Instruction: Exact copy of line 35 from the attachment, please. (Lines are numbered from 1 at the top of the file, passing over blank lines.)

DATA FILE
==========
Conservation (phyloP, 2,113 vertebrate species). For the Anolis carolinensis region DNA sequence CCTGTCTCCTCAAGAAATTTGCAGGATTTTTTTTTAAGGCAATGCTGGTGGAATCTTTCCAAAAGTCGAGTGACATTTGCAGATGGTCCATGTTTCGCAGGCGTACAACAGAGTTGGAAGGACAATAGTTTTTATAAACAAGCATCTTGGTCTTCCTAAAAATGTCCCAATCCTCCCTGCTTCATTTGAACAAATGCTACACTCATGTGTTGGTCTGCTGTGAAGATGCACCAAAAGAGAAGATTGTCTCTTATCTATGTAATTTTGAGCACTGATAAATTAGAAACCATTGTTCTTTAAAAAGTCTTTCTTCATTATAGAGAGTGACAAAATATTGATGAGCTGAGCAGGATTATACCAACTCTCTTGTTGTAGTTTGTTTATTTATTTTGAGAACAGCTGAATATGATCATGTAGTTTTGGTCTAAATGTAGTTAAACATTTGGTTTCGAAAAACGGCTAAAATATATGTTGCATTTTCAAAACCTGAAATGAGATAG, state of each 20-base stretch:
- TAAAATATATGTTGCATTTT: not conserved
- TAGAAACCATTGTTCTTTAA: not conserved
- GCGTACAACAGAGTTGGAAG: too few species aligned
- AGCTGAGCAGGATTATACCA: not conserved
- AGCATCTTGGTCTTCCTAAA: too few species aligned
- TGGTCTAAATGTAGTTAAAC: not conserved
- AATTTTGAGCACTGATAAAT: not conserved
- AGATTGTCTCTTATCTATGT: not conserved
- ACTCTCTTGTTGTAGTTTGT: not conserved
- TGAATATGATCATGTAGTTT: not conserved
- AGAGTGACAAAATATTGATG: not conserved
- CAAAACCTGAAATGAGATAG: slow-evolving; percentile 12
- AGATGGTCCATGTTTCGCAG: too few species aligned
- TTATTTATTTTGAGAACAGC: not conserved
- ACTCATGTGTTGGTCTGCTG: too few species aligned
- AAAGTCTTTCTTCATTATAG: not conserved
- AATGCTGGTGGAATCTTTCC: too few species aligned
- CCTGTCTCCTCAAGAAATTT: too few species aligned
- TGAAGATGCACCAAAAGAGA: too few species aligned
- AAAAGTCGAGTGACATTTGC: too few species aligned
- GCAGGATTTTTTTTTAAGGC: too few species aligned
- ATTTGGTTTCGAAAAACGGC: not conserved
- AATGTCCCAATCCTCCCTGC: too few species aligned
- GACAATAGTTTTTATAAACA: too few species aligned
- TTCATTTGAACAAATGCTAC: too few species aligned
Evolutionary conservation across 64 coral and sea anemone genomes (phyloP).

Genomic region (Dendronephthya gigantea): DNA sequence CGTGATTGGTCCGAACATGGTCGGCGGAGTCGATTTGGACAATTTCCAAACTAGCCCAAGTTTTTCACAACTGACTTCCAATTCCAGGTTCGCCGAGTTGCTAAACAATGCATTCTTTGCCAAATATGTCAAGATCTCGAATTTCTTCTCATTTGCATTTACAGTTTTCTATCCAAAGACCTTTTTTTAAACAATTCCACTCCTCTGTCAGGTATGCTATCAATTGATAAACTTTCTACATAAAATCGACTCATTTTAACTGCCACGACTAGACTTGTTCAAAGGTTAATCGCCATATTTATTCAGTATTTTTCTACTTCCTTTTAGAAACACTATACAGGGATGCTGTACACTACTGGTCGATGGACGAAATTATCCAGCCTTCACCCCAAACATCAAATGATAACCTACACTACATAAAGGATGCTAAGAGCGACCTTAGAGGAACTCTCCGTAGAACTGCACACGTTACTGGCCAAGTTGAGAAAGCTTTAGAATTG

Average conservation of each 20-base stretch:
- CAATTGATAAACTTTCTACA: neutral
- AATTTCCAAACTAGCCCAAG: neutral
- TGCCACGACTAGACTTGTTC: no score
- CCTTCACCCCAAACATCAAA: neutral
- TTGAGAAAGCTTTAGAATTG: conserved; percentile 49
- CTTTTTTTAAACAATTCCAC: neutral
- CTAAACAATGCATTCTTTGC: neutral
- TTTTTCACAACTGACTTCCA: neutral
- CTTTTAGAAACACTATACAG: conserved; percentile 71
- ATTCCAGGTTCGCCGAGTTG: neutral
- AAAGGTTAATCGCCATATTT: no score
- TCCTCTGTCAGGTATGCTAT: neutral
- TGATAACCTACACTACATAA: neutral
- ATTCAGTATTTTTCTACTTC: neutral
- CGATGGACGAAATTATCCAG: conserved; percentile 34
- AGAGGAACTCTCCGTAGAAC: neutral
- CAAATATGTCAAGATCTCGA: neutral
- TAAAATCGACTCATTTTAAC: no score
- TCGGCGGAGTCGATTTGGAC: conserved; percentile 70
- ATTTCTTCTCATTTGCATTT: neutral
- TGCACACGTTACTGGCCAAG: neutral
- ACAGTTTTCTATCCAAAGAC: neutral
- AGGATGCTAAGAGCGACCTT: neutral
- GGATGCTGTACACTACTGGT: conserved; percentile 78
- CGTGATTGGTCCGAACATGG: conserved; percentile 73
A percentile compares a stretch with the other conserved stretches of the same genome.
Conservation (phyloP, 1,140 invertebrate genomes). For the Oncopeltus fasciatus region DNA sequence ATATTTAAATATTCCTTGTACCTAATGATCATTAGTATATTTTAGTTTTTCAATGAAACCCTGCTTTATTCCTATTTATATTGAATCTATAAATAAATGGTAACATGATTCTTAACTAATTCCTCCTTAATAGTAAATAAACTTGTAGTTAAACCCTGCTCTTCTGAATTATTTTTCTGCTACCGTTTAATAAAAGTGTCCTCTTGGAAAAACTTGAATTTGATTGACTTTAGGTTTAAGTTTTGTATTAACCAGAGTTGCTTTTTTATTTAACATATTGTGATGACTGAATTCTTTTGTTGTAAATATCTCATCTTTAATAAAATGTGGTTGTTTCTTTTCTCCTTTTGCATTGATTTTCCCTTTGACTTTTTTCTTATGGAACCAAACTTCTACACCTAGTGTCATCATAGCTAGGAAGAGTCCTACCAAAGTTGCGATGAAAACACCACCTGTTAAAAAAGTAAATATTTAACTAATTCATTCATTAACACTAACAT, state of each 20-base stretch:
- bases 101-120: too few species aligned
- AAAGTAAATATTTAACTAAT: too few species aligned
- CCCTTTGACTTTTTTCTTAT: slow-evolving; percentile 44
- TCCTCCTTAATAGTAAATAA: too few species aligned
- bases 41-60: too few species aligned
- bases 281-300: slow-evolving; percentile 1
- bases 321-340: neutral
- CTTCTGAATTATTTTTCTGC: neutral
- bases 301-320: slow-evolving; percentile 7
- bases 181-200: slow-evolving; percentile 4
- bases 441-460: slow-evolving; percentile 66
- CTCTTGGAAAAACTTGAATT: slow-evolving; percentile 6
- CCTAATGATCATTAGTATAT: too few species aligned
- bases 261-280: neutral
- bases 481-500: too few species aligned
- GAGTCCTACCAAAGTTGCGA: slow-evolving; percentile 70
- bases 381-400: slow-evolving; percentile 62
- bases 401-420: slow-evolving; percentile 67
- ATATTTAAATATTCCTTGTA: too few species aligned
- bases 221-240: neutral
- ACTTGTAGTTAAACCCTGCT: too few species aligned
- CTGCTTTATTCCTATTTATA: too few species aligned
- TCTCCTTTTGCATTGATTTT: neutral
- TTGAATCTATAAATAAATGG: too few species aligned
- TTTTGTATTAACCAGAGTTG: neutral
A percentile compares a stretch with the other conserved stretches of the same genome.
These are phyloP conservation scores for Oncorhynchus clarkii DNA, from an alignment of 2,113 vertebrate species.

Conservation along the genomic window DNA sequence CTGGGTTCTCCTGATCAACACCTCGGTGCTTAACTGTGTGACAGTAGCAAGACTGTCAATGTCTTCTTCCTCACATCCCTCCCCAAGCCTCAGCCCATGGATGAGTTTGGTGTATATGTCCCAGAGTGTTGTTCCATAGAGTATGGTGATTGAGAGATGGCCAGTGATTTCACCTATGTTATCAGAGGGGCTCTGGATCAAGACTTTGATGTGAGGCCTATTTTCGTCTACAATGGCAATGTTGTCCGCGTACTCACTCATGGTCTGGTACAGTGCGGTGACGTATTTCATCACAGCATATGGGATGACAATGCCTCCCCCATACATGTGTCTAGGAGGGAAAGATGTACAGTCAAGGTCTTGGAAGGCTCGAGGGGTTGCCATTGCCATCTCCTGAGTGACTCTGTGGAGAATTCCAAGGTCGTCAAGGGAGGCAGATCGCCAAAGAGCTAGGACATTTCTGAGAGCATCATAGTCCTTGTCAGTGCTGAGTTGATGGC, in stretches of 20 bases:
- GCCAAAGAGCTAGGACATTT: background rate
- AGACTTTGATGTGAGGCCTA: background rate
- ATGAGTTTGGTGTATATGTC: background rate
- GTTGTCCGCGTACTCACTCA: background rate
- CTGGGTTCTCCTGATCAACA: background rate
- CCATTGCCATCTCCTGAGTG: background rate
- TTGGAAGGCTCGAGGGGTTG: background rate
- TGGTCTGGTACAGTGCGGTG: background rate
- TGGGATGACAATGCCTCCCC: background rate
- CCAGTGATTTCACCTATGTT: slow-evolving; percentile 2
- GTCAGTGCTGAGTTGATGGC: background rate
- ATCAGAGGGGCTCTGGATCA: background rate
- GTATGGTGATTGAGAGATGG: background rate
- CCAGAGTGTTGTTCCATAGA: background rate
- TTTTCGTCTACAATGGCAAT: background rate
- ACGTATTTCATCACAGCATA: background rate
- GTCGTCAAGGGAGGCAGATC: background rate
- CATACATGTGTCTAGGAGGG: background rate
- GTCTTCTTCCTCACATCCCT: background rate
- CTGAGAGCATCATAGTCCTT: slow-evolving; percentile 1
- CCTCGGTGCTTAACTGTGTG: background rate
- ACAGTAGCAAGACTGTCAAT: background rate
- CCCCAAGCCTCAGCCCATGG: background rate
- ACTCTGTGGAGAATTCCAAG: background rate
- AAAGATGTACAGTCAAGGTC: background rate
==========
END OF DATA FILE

- CTTTTTTTAAACAATTCCAC: neutral